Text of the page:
Precognition - The scientific view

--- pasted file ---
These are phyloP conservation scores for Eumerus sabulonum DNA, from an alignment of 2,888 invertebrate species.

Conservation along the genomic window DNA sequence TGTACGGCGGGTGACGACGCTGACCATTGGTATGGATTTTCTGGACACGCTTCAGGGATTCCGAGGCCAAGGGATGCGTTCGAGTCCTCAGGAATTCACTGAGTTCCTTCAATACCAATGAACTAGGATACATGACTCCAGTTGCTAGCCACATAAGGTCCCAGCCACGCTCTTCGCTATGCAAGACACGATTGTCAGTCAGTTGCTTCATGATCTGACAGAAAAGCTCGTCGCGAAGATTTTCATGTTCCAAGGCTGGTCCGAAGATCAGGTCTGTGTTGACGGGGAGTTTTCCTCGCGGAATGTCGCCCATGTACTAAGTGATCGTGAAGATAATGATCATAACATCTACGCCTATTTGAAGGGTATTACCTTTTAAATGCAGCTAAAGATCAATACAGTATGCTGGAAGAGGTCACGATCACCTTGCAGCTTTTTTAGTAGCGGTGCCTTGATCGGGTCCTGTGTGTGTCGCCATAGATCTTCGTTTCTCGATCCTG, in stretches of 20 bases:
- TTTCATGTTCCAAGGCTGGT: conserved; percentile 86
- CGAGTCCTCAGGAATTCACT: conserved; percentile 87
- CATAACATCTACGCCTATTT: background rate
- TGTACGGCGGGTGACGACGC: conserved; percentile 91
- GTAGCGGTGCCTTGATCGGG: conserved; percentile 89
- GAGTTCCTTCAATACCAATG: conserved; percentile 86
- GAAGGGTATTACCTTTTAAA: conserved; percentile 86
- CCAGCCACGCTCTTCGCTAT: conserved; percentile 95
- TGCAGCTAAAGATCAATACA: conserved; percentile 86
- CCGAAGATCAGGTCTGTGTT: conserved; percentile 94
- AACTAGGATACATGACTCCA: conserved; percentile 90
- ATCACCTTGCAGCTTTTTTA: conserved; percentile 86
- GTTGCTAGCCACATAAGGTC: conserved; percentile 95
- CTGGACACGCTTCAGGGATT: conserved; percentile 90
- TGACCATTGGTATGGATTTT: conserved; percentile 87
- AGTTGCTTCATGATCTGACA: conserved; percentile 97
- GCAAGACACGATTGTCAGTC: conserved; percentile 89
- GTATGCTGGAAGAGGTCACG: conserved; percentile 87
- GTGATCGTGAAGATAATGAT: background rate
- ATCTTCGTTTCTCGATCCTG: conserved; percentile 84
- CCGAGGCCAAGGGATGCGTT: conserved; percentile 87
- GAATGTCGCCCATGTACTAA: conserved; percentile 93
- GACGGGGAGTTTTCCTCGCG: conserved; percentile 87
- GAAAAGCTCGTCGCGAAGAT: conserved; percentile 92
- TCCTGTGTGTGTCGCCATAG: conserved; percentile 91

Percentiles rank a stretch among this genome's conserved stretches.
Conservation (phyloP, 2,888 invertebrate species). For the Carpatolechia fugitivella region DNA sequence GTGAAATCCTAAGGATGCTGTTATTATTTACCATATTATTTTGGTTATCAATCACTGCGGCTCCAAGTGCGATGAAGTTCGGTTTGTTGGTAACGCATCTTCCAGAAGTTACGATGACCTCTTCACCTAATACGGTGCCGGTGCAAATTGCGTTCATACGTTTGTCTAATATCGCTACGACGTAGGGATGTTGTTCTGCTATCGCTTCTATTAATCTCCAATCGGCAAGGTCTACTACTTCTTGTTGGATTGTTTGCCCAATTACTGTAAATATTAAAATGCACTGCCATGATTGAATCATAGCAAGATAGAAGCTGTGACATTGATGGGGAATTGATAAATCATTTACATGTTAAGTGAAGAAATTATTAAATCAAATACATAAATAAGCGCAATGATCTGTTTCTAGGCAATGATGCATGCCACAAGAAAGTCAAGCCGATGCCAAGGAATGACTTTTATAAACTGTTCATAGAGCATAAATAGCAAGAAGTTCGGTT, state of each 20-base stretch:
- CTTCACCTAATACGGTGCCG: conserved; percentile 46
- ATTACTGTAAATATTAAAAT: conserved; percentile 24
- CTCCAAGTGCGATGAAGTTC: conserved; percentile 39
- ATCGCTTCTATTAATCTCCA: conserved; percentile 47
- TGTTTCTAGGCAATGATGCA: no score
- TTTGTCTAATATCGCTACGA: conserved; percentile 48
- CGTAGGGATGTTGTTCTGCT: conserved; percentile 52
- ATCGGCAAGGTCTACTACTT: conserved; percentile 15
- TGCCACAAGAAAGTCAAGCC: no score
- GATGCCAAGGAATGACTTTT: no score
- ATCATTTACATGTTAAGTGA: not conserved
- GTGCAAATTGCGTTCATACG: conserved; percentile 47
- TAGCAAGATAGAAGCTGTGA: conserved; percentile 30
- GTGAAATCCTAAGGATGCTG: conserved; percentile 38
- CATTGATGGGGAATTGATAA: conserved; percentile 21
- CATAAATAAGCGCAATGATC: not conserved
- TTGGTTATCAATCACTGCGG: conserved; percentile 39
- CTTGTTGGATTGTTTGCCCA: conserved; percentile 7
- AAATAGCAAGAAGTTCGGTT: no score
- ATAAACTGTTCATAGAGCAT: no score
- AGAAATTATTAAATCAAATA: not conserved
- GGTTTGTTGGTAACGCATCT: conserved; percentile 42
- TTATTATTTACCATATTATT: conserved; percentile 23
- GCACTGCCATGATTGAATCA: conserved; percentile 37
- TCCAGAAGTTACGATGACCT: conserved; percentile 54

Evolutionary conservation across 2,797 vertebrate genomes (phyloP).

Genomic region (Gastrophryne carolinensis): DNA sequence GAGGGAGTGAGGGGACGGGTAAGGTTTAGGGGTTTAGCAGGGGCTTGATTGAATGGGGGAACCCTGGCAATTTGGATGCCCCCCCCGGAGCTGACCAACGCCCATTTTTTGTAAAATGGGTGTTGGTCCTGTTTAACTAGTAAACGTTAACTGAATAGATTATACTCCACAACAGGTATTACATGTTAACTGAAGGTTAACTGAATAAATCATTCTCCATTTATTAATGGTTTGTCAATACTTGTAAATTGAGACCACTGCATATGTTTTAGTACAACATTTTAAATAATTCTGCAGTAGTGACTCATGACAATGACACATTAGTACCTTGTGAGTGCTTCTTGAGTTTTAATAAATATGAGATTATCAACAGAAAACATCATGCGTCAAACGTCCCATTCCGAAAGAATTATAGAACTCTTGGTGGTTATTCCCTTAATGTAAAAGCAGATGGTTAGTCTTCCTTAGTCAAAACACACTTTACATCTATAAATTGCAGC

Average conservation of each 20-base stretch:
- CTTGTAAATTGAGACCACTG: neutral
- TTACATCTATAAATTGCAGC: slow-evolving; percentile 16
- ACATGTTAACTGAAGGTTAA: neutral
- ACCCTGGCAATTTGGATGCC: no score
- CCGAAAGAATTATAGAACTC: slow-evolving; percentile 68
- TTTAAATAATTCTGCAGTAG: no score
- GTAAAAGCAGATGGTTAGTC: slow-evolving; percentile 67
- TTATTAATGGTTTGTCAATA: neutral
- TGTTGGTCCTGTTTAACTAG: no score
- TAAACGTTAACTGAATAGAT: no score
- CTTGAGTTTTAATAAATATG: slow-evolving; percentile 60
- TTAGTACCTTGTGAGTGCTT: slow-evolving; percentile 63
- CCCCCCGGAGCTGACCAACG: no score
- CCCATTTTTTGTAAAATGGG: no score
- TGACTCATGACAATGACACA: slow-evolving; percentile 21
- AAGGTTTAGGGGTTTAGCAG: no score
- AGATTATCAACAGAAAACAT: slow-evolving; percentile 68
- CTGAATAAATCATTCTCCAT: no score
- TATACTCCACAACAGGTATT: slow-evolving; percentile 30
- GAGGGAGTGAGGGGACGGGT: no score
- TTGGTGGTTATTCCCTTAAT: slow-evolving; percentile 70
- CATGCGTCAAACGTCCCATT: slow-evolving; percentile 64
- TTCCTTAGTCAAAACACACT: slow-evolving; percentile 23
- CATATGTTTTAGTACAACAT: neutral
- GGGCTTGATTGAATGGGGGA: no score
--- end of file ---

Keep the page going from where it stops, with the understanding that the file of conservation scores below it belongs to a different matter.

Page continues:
Furthermore: 3.0 There is no subject-object separation. 4.0 Synchronicity, that is to say, timelessness reigns. If everything stands in relationship with everything in a non-local coherence, how can space actually exist? Our concept of space includes displacement and distance, distance of time and space. But if instant connectivity across any ever so great distance exists, time and space no longer exist! There is no past and no future if time doesn’t exist – only the present. There is also no relationship between cause and effect without time, ergo no causality. But to contemplate this is beyond a healthy common sense. The solution of this paradox is possible in spite of this, namely by accepting the following hypothesis . 4.0 The two-worlds theory We make the following assumptions in this theory: 1. We live and we know one biological reality of four dimensions in time and space and causality. 2. The ERP experiment reveals to us the presence of further dimensions: - The non-locality (spacelessness) - The synchronisation (timelessness) - The non-causality (no relationship between cause and effect). This world is defined as an energy-consciousness-reality relationship (EC). 3. Instead of the up to now four-dimensional world, we looked at it as three-dimensional until Einstein’s theory of relativity came along, we postulate a multi-dimensional world with 9 or 12 dimensions, something that individual scientists have already assumed. Important in regards to explaining the phenomenon of precognition is the acknowledgment of the dimension of timelessness or synchronisation, something C, G, Jung already talked about. The concepts of the two-world theory, they can now be scientifically explained, are certainly nothing new. We find the assumption of a timeless, that is to say, eternal world of the hereafter in all religions. The concept of “eternality” that we find in these beliefs completely coincide with the concept of timelessness. The fact that these concepts overtax our minds should not hinder us from accepting them. Because science’s history shows us that the human mind has always been overtaxed by new scientific insights. One only has to remember Copernicus or Galilei. The world is absurd, but it is not nonsensical. To assume that the world would have to be the way we presently can understand it is an unreasonable reductionism that is refuted by history.